What changed the whole plan was a series of incidents, mostly accidental, which allowed Erich Manstein's plan to gain the attention of not only Guderian, but Hitler and especially Halder as well.
Marc Bloch's contribution is very different from Frieser's. Bloch, the famous historian, had entered the Great War as a lowly infantry sergeant in 1914, and had come out a staff officer captian in 1918. For Bloch, the First World War was always "his war" amazingly not the Second in which he was to die serving France. Strange Defeat is perhaps the one book everyone should read about this episode of history, since it speaks much about the feelings in the country leading up to May 1940. If Frieser provides the timelines, major players, military context, strategic theory perspective, the whole factual, historical side, Bloch provides the voice. Bloch is speaking to us of those times: the stupidity, lethargy, fear, confusion, terror, despair, resignation . . . the whole range of mass feeling that he experienced. Shock as in "disconnect" is probably the last sensation, everyone for themselves. For instance, "confusion" . . .
One fine morning in May, the officer in charge ran into a column of tanks in the main street. They were, he thought, painted a very odd color, but that did not worry him overmuch, because he could not possibly know all the various types in use in the French Army. But what did upset him considerably was the very curious route that they seemed to be taking! They were moving in the direction of Cambrai; in others words, away from the front. But that too, could be explained without much difficulty, since it was only natural that in the winding streets of a little town the guides might go wrong. He was just about to run after the commander of the convoy in order to put him right, when a casual passer-by, better informed that he was, shouted - "Look out! They're Germans!"
Strange Defeat, pp 47-48
Bloch transmits all these emotions. He brings up the causes as well, such as the way that French Army staff officers were trained after 1918, the French focus on having to fight a long war of attrition rather than a short decisive war of movement and the failings of the French political system during the 1930s. Reading his sorrow of how the politics of his country had become hopelessly corrupt, the pursuit of narrow interest paramount while abandoning national interests, and the loss of meaning of the very language they were using to talk about politics all ring strangely familiar to an American reading his words in 2010 (pp 162-8).
One theme comes out again and again, which is that the French Army of 1940 was still thinking in terms of 1919, whereas the German Army (from Bloch's perspective) was thinking in terms of 1940:
I make no claim to be writing a critical history of the war, or even of the campaign of the Nord. I have not had access to any of the documents necessary for such an undertaking, nor do I possess the requisite technical knowledge. But there are certain obvious facts which should be made clear without further delay. What drove our armies to disaster was the cumulative effect of a great number of different mistakes. One glaring characteristic is, however, common to all of them. Our leaders, or those who acted for them, were incapable of thinking in terms of a new war. In other words, the German triumph was, essentially, a triumph of intellect - and it is that which makes it so peculiarly serious . . .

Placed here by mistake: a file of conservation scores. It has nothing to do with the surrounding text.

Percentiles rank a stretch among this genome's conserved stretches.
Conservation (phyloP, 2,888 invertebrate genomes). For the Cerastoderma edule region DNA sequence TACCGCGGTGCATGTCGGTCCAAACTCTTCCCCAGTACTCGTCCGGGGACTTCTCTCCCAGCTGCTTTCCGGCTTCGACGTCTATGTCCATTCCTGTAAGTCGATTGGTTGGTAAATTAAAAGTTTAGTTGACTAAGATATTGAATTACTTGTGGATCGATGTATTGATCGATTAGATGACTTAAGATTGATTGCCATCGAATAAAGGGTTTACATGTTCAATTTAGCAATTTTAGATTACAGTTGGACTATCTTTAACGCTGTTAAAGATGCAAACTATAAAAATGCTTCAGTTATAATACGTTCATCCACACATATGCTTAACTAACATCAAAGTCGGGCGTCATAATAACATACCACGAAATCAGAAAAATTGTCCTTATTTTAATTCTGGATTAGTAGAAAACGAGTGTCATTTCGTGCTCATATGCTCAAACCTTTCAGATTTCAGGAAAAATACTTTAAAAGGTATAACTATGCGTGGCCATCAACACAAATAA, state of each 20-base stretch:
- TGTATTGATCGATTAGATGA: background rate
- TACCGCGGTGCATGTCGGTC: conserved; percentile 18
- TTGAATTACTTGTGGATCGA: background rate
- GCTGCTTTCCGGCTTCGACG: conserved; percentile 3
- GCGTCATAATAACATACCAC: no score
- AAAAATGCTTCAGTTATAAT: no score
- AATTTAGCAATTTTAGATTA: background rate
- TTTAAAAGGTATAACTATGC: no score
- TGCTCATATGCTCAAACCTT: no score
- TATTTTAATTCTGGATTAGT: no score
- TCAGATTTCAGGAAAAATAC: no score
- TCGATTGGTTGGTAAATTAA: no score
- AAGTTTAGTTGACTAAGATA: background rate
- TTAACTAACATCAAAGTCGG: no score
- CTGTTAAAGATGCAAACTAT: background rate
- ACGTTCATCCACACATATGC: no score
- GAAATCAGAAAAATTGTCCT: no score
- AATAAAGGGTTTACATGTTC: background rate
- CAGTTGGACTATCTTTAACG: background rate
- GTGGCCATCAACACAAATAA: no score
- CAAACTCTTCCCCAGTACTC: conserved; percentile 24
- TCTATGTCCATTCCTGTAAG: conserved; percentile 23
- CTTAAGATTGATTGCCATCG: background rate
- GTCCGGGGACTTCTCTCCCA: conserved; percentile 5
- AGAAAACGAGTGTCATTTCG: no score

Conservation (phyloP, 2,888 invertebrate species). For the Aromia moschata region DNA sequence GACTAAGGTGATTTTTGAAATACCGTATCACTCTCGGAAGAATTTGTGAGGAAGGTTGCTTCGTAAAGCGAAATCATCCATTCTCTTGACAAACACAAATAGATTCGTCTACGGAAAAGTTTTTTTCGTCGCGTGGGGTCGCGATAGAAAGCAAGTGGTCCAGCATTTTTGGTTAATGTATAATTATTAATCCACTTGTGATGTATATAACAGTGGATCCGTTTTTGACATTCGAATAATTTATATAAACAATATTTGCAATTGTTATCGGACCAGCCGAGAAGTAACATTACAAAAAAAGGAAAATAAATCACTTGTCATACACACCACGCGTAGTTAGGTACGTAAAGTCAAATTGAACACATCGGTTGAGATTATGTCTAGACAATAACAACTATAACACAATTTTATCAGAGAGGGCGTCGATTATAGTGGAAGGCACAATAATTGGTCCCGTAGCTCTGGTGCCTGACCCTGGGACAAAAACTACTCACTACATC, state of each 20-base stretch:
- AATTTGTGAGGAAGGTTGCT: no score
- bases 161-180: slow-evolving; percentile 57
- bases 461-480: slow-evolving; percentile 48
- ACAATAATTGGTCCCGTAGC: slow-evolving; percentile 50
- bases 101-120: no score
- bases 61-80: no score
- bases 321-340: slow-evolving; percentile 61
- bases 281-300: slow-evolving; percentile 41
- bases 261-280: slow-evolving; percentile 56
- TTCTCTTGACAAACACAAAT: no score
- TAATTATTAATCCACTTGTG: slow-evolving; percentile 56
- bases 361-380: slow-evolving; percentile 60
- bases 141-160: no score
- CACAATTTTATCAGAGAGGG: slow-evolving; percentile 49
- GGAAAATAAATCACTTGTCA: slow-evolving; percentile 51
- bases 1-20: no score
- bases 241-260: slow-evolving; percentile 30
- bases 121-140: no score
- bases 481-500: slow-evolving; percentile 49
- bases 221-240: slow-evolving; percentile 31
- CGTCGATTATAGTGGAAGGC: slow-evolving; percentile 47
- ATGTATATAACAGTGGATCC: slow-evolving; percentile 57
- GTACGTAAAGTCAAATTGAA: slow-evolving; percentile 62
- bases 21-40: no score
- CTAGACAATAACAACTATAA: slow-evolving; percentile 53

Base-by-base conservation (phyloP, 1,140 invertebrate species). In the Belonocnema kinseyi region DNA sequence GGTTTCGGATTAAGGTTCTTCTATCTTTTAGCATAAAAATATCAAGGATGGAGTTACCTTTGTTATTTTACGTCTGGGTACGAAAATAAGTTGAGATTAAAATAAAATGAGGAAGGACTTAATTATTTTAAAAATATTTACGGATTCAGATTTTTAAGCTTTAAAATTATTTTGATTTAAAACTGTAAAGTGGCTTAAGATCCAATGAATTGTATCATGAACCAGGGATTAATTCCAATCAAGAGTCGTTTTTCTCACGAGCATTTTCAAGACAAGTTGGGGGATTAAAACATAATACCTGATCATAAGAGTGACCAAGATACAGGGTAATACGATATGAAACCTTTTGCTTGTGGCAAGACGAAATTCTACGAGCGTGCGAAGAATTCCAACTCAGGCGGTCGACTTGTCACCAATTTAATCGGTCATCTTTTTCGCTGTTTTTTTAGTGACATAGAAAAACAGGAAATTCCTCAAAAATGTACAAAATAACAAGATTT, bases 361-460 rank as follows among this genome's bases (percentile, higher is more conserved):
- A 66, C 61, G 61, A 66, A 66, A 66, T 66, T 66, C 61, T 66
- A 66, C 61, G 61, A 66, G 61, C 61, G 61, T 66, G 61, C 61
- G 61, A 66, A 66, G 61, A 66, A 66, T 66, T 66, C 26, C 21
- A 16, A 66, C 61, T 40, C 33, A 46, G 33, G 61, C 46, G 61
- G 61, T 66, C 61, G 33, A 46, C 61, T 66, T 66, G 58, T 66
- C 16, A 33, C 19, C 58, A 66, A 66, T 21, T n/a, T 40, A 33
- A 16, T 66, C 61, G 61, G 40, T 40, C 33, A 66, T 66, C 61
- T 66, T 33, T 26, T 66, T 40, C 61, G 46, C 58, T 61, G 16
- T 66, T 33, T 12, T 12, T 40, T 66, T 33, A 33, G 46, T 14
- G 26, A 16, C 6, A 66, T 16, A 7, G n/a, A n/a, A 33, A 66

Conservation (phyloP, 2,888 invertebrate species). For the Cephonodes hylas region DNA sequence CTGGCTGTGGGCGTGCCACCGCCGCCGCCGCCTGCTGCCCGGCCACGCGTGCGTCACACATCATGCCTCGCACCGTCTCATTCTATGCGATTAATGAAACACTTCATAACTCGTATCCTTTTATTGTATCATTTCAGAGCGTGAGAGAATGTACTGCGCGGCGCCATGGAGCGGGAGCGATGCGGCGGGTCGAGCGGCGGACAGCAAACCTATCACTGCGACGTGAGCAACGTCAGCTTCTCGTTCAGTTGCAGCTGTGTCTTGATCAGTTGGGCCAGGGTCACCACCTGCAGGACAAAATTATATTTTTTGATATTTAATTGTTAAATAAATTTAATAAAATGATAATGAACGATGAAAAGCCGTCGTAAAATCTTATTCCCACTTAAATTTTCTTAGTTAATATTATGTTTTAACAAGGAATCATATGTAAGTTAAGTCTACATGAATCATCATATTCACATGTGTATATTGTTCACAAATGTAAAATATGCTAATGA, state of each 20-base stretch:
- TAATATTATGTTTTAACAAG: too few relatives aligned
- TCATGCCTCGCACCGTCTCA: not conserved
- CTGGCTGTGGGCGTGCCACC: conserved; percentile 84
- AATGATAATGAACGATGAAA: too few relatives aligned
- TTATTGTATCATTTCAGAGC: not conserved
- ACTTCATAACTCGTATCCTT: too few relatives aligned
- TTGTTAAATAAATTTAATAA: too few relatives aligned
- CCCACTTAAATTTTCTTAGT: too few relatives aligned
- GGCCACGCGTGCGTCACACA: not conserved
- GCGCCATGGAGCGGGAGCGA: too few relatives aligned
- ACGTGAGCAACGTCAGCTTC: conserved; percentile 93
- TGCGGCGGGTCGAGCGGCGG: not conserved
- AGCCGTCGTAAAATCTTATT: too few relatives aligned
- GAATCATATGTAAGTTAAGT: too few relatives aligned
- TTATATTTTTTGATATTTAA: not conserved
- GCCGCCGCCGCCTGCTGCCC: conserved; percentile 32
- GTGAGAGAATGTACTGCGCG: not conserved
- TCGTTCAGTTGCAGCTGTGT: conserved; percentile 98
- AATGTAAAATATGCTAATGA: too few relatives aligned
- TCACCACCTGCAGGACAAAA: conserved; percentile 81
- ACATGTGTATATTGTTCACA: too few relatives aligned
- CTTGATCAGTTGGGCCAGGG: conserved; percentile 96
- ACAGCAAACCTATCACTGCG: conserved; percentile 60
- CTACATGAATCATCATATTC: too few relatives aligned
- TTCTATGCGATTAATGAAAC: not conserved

Frieser points out though that this "triumph of intellect" was not across the board for the Germans, and that many high-ranking Generals failed to understand what was happening. The command and logistics arrangements for the advance to the Meuse indicate that. However, there were certain key German commanders - Guderian and Rommel for example - who understood the situation and were in positions to exploit it to the full, pushing their Panzer formations forward and leaving the German infantry formations far behind.
One last point that Bloch mentions is "synchronization" (p 78) in reference to what the British and French Armies failed to do before May 10, 1940. I think however the concept interesting as well in the interaction between the two opposing sides. Clausewitz's general theory has war going through alternative phases of tension, movement and balance throughout its duration. Should the movement phase lead to victory for one side then the interaction stops, but otherwise continues, essentially becomes a war of attrition after the (failure of the) first operation. Wars for the total overthrow of the enemy or even for more limited objectives can be won in one or two decisive operations (following Svechin here), but rarely do the political relations between the two sides allow for this. That is decisive victories of this sort are relatively rare in military history. A very complex set of circumstances has to be in place. Expanding on Bloch's "synchronization", a defender (or even attacker) who fails "to synchronize" his military means to the political conditions and the situation of the enemy is going to be at a disadvantage to an enemy who can do so.